The Wall Street Journal has a good article by Michael Phillips about a woman who escaped Fountain County to go work in San Francisco then came back and reflected upon the differences between the places. It’s good in the sense that it’s well written and worth reading. I am frustrated by the genre, however.
There seem to be an abundance of newspaper articles and magazine features about indifferent coastal elites are who are too dismissive of flyover country and that’s how Donald Trump got elected. Too often, these pieces seem to be patronizing inasmuch as they do not examine the underpinnings of Trump country’s feelings and hold the people there to an expectation that their opinions be founded on facts that are more or less correct and their resentments directed in more or less the proper directions.
The pieces generally seem critical of big city types for being too dismissive of rural and Midwestern populations. They are less often critical of rural types for being too dismissive of big city types. The onus is on the urban populations to bridge the gap. I don’t think I’ve seen any pieces on the conservative, rural person from Trump country who goes into the city and discovers that city-people have value and that they have reasons for being fearful of Trump and supportive of the Democrats. And, I think the reason for that is, somewhat ironically, a condescending view of the mental and emotional capacity of red state and rural citizens. As if they are children and, therefore, we shouldn’t hold them to an adult’s standard of behavior.
For example, there is not much push back against rural voters who express sentiments such as:
The wife of her father’s best friend suggested Ms. Cronkhite wasn’t welcome back in farm country.
“We are too busy anyway working our asses off for 12-16 hours every day to feed you ‘coastal’ people and everyone else in this world and I know this may come as a surprise to you, but that even includes Blacks, LGBTs, Muslims, Women and on and on,” wrote Jahn Songer. She and her husband own a local bank, farm corn and soybeans and run a crop-dusting service.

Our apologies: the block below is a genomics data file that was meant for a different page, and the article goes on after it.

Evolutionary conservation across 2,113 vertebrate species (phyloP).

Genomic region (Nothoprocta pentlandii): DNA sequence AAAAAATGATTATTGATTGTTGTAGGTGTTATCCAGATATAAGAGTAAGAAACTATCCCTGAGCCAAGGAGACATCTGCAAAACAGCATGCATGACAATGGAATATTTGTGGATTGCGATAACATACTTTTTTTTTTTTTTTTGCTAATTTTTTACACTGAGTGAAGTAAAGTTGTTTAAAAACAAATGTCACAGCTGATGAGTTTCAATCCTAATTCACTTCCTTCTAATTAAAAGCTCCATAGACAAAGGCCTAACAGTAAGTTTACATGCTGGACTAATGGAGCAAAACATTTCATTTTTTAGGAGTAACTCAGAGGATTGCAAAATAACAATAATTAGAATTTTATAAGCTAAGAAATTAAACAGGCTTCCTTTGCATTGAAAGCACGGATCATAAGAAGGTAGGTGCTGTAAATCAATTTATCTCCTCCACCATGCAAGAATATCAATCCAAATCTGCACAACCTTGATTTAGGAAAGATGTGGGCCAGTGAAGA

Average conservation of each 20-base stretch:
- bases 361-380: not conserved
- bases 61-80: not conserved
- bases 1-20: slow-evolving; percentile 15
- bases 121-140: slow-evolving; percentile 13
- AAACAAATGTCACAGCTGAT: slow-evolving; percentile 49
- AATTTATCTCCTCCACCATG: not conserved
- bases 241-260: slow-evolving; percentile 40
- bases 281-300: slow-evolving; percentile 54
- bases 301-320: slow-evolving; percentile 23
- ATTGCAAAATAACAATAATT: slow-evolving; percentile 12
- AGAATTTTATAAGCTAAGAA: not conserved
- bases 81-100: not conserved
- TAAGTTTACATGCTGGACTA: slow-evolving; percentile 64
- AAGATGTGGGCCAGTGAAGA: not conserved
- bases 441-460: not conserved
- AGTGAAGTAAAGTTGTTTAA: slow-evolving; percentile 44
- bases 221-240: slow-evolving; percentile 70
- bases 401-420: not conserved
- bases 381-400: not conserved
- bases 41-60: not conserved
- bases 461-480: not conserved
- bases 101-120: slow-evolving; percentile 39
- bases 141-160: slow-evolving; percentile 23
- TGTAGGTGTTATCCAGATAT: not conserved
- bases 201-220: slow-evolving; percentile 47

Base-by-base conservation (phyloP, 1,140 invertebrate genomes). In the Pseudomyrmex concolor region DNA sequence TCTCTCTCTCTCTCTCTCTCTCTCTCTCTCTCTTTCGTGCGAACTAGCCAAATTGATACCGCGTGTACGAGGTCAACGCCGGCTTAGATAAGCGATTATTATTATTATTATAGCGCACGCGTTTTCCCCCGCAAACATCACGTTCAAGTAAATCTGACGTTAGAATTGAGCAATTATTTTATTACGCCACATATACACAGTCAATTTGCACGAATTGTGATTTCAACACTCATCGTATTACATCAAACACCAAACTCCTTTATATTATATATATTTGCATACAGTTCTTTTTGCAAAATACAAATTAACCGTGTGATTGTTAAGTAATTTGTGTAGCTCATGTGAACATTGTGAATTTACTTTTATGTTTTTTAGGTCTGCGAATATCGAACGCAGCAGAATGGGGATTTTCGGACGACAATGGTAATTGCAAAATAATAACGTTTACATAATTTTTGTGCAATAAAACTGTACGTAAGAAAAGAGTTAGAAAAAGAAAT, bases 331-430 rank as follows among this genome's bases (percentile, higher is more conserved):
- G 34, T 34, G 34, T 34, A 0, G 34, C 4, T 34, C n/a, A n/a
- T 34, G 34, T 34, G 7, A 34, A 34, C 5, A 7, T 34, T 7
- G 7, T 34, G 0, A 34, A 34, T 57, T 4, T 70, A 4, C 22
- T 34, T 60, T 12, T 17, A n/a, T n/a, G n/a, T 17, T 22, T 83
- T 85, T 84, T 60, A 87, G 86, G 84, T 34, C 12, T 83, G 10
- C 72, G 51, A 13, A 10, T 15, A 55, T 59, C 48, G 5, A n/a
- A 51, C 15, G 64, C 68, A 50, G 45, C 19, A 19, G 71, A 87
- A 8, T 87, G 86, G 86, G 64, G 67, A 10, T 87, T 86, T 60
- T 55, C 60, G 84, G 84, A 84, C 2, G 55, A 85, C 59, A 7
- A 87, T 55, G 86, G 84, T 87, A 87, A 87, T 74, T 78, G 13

“So keep your elitists’ rear ends in your little office cubicles while we handle the tough, physical things that keep you and your perfect friends alive,” Ms. Songer wrote.
As if it’s reasonable to think that people who do jobs in cities aren’t doing real, hard work. As if the mental work done in offices is less valuable than jobs with physical components. But the writers in these rural-America-as-undiscovered-country pieces seem content to give people like Ms. Songer a pass on opinions like this as if she’s from some benighted tribe who can’t be expected to know that the sun isn’t really swallowed up by a dragon every night.
Just an aside about the rural counties in this part of Indiana. I used to do a lot of collections work which would take me to the counties within a 60 mile radius of Lafayette. By the nature of collections, I was always dealing with poor, financially stressed individuals. And, other than maybe Tippecanoe County itself, these were fairly rural counties. Despite this commonality, there was often a different vibe from county-to-county. The way the process works, after you get a judgment, if the judgment isn’t paid, you drag people into court to testify about their income and assets and see if you can work out some kind of payment plan.
In Benton and White counties, for example, the people who couldn’t pay were generally fairly positive and polite. They didn’t have much money. I’m positive a fair number of them lied to me to one extent or another to keep some income, assets, or cash beyond the reach of my clients. But they were genial about it. In, say, Fountain or Clinton counties, there was more of an angry edge to the encounters. And this wasn’t based on just a couple of encounters. I went to these counties several times per year from 2000 – 2010. I never really figured out why the people in some of these counties were generally positive while other people were generally negative. But there seemed to be some sort of contagious cultural negativity or cultural positivity from area to area which would fester or bloom as the case may be. Like I said, just an aside. I’m not sure if my anecdotal sense of this could be quantified in any real way.
To the larger point of this particular article, I’d like to see a counterbalance of articles wherein rural Americans go to the big city and find out that they’ve been too dismissive of city folks rather than just these anthropological pieces where city people go into the dark interior of America and Learn Lessons.